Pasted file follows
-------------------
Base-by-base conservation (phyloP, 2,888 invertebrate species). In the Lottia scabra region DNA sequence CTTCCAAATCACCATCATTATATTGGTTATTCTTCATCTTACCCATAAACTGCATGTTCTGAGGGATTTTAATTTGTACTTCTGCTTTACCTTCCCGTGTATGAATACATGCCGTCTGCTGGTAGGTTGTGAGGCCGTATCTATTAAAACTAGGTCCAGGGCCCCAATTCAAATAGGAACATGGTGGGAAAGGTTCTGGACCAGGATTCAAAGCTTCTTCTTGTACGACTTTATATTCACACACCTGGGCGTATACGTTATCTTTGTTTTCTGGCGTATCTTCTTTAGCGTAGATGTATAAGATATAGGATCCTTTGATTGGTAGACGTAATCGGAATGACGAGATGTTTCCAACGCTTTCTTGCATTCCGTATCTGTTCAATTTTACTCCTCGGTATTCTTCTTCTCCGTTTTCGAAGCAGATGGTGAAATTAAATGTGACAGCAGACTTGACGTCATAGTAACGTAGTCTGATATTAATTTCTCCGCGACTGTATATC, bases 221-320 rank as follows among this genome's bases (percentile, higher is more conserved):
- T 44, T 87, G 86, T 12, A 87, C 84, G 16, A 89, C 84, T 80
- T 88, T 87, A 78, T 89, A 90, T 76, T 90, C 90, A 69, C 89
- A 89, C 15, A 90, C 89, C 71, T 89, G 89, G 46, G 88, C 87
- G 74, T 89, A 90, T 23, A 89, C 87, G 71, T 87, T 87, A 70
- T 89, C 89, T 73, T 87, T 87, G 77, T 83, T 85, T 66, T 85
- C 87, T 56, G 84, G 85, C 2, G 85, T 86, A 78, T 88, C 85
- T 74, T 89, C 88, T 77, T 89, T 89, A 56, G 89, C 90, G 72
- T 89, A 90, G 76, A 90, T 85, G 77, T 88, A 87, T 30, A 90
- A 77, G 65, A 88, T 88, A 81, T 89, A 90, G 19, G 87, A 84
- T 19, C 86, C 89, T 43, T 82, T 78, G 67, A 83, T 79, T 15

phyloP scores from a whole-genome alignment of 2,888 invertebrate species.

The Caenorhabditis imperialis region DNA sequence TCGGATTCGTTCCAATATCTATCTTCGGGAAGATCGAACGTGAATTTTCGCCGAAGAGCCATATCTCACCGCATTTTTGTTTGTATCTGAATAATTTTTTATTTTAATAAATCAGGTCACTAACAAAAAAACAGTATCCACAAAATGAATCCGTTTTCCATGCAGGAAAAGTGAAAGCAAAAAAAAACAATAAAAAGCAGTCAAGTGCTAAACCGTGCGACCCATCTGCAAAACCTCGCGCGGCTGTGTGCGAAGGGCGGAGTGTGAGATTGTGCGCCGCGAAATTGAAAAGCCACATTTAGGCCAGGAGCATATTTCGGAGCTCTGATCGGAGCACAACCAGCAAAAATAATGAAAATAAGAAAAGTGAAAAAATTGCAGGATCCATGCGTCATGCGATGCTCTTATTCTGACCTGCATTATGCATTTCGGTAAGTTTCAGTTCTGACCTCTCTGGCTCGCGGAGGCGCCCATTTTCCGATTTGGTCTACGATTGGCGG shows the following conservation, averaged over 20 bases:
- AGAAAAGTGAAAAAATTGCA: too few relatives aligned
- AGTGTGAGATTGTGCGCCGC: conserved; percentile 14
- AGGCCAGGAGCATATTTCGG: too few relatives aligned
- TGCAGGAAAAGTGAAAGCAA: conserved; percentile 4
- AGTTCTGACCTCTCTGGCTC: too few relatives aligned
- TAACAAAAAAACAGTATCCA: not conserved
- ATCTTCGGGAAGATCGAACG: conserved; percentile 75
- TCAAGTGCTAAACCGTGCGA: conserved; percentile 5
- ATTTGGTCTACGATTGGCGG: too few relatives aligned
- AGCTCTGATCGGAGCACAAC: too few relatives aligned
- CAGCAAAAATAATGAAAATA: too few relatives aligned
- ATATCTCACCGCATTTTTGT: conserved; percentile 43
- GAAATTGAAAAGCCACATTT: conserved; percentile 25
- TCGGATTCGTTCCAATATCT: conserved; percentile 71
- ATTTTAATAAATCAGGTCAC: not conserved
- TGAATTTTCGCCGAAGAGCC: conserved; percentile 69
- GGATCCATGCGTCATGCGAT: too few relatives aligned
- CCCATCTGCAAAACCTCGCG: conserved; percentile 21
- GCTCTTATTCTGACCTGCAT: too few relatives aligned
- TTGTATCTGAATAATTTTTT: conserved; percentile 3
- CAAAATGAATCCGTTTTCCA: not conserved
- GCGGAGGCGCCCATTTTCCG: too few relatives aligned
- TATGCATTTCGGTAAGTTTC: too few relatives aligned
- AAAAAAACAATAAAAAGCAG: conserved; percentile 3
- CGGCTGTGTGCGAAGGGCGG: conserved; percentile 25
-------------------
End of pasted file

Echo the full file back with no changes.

Base-by-base conservation (phyloP, 2,888 invertebrate species). In the Lottia scabra region DNA sequence CTTCCAAATCACCATCATTATATTGGTTATTCTTCATCTTACCCATAAACTGCATGTTCTGAGGGATTTTAATTTGTACTTCTGCTTTACCTTCCCGTGTATGAATACATGCCGTCTGCTGGTAGGTTGTGAGGCCGTATCTATTAAAACTAGGTCCAGGGCCCCAATTCAAATAGGAACATGGTGGGAAAGGTTCTGGACCAGGATTCAAAGCTTCTTCTTGTACGACTTTATATTCACACACCTGGGCGTATACGTTATCTTTGTTTTCTGGCGTATCTTCTTTAGCGTAGATGTATAAGATATAGGATCCTTTGATTGGTAGACGTAATCGGAATGACGAGATGTTTCCAACGCTTTCTTGCATTCCGTATCTGTTCAATTTTACTCCTCGGTATTCTTCTTCTCCGTTTTCGAAGCAGATGGTGAAATTAAATGTGACAGCAGACTTGACGTCATAGTAACGTAGTCTGATATTAATTTCTCCGCGACTGTATATC, bases 221-320 rank as follows among this genome's bases (percentile, higher is more conserved):
- T 44, T 87, G 86, T 12, A 87, C 84, G 16, A 89, C 84, T 80
- T 88, T 87, A 78, T 89, A 90, T 76, T 90, C 90, A 69, C 89
- A 89, C 15, A 90, C 89, C 71, T 89, G 89, G 46, G 88, C 87
- G 74, T 89, A 90, T 23, A 89, C 87, G 71, T 87, T 87, A 70
- T 89, C 89, T 73, T 87, T 87, G 77, T 83, T 85, T 66, T 85
- C 87, T 56, G 84, G 85, C 2, G 85, T 86, A 78, T 88, C 85
- T 74, T 89, C 88, T 77, T 89, T 89, A 56, G 89, C 90, G 72
- T 89, A 90, G 76, A 90, T 85, G 77, T 88, A 87, T 30, A 90
- A 77, G 65, A 88, T 88, A 81, T 89, A 90, G 19, G 87, A 84
- T 19, C 86, C 89, T 43, T 82, T 78, G 67, A 83, T 79, T 15

phyloP scores from a whole-genome alignment of 2,888 invertebrate species.

The Caenorhabditis imperialis region DNA sequence TCGGATTCGTTCCAATATCTATCTTCGGGAAGATCGAACGTGAATTTTCGCCGAAGAGCCATATCTCACCGCATTTTTGTTTGTATCTGAATAATTTTTTATTTTAATAAATCAGGTCACTAACAAAAAAACAGTATCCACAAAATGAATCCGTTTTCCATGCAGGAAAAGTGAAAGCAAAAAAAAACAATAAAAAGCAGTCAAGTGCTAAACCGTGCGACCCATCTGCAAAACCTCGCGCGGCTGTGTGCGAAGGGCGGAGTGTGAGATTGTGCGCCGCGAAATTGAAAAGCCACATTTAGGCCAGGAGCATATTTCGGAGCTCTGATCGGAGCACAACCAGCAAAAATAATGAAAATAAGAAAAGTGAAAAAATTGCAGGATCCATGCGTCATGCGATGCTCTTATTCTGACCTGCATTATGCATTTCGGTAAGTTTCAGTTCTGACCTCTCTGGCTCGCGGAGGCGCCCATTTTCCGATTTGGTCTACGATTGGCGG shows the following conservation, averaged over 20 bases:
- AGAAAAGTGAAAAAATTGCA: too few relatives aligned
- AGTGTGAGATTGTGCGCCGC: conserved; percentile 14
- AGGCCAGGAGCATATTTCGG: too few relatives aligned
- TGCAGGAAAAGTGAAAGCAA: conserved; percentile 4
- AGTTCTGACCTCTCTGGCTC: too few relatives aligned
- TAACAAAAAAACAGTATCCA: not conserved
- ATCTTCGGGAAGATCGAACG: conserved; percentile 75
- TCAAGTGCTAAACCGTGCGA: conserved; percentile 5
- ATTTGGTCTACGATTGGCGG: too few relatives aligned
- AGCTCTGATCGGAGCACAAC: too few relatives aligned
- CAGCAAAAATAATGAAAATA: too few relatives aligned
- ATATCTCACCGCATTTTTGT: conserved; percentile 43
- GAAATTGAAAAGCCACATTT: conserved; percentile 25
- TCGGATTCGTTCCAATATCT: conserved; percentile 71
- ATTTTAATAAATCAGGTCAC: not conserved
- TGAATTTTCGCCGAAGAGCC: conserved; percentile 69
- GGATCCATGCGTCATGCGAT: too few relatives aligned
- CCCATCTGCAAAACCTCGCG: conserved; percentile 21
- GCTCTTATTCTGACCTGCAT: too few relatives aligned
- TTGTATCTGAATAATTTTTT: conserved; percentile 3
- CAAAATGAATCCGTTTTCCA: not conserved
- GCGGAGGCGCCCATTTTCCG: too few relatives aligned
- TATGCATTTCGGTAAGTTTC: too few relatives aligned
- AAAAAAACAATAAAAAGCAG: conserved; percentile 3
- CGGCTGTGTGCGAAGGGCGG: conserved; percentile 25